A lot of people don’t care about detailed reports and long-term forecasts when they’re curious about the weather. Sometimes, all someone wants to do is take a look at the radar, see what’s in their area, and know what’s coming their way. There are numerous perks of using the visual aid of a radar over written forecasts, and now mobile users are in for a treat with the detailed options available in WeatherSphere’s NOAA Hi-Def Radar.
When NOAA Hi-Def Radar is first opened, users are given a look of the U.S. From there, they can zoom in and out of any location they choose, though service cuts off outside North America. By default, the map shows off current rain and snow, along with severe storm and flood warnings. The radar displays the past hour of weather, allowing users to get a good idea on how storm fronts are moving. Users can pause the radar if they’d like, and they can view a static image of activity of any point in the past hour.
Users who want to monitor multiple cities or locations can easily set bookmarked locations by typing in an address or finding the location on the map. The may also comes with three different views: Road, Satellite, and Hybrid. The road map is what looks best for weather purposes, but the satellite and hybrid maps will be useful for users who want a more realistic look at a specific area. None of these views change the actual function of the radar, however. Those looking to add or remove features will have a ton of options available.
There are a ton of customization options available in NOAA Hi-Def Radar, and it would take far too long to list them all. One of the most in-depth menus is the layers list. There are only a few layers turned on by default, such as the NOAA Base Radar and NOAA Warning Boxes. Users who desire more information can show features like cloud cover, recent lightning strikes, hurricane forecasts, and a drought map for the U.S. The expansive layers menu can also adjust the interval of the radar, allowing for a more precise or a broader look at recent weather patterns. Finally, users are also given the option to save and share screenshots of areas they want to show off to others on social media and email.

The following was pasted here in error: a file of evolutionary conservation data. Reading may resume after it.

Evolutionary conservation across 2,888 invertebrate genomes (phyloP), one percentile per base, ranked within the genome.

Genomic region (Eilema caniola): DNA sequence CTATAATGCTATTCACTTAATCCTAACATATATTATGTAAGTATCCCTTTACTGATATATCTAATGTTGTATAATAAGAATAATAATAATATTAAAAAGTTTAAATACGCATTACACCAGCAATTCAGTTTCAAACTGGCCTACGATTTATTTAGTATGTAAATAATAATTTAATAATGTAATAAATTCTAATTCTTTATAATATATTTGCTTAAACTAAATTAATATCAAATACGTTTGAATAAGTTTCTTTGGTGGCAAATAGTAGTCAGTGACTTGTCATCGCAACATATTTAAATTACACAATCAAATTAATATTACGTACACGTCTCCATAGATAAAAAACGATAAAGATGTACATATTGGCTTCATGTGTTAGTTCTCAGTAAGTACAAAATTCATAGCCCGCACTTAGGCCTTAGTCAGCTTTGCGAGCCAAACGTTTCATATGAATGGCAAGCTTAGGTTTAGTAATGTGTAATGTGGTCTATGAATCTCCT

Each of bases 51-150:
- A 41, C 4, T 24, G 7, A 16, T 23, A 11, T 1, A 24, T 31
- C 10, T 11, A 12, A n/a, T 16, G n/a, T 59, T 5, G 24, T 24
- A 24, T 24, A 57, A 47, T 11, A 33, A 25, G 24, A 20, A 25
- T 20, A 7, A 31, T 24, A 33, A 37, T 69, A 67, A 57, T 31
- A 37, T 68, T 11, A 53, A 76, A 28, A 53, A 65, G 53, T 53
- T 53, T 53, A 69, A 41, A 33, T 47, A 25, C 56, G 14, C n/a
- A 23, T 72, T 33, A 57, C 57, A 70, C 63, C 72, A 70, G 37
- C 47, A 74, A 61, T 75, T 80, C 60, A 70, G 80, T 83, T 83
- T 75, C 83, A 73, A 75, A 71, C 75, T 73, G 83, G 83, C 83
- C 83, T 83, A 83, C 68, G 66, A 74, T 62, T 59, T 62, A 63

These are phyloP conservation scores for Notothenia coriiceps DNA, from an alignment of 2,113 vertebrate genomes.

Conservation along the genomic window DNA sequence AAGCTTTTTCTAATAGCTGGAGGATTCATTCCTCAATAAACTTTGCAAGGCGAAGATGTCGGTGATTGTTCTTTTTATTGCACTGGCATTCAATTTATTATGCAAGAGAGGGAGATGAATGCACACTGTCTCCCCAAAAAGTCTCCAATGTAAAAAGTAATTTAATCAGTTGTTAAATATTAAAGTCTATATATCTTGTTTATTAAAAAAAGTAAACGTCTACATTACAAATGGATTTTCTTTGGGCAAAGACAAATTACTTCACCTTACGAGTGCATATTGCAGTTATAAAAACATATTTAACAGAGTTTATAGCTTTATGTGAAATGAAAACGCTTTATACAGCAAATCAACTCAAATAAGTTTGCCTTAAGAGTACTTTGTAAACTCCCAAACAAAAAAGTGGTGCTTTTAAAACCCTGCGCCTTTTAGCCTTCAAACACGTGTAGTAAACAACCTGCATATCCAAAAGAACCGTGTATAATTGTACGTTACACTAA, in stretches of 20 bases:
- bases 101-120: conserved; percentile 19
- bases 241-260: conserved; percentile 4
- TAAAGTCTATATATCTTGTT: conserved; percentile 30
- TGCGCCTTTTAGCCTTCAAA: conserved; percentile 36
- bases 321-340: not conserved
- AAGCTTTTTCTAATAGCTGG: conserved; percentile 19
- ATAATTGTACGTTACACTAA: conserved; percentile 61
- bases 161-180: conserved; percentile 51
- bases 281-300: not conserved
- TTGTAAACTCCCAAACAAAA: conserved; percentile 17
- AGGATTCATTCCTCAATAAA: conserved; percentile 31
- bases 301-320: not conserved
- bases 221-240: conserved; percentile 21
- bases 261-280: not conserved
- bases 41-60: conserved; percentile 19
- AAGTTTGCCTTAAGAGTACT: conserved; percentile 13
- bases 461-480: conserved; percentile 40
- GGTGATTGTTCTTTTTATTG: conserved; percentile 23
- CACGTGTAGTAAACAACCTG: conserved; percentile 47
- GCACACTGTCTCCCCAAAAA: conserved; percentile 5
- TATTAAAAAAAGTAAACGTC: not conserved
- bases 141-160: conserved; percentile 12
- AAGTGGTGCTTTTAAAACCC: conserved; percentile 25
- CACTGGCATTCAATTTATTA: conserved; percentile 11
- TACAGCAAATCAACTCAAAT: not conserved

Users who want to communicate with other weather watchers are given options as well. Users can take pictures of their local weather and submit it to WeatherSphere. Other users can enter the “Weather Pictures” area of the app to check out and comment on uploaded photos. Users looking for weather images close to home can sort pictures by state, but that’s the only option for sorting, which may be of some frustration to some users. Those more interested in discussion over images are given access to two forums: Tornadoes and Weather Discussions. The Tornadoes forum serves as an outlet for users to share their tornado stories. Weather Discussions features a variety of topics, including a specific sub-forum for sharing images of hail. Some of the discussions are rather empty right now, and only time will tell if more users start to utilize them.
Overall, NOAA Hi-Def Radar is a wonderful app for users who want to take a quick look at their local weather. The app doesn’t feature detailed forecasts or reports, like other weather apps do, but the amount of detail and customization found in the radar may be more than enough for many users. The ability to share images and stories adds a neat social aspect to the service, and the standard $1.99 is an excellent value for the amount of detail.
You can follow NOAA Hi-Def Radar’s progress on AppData, our tracking tool for mobile and social games and developers.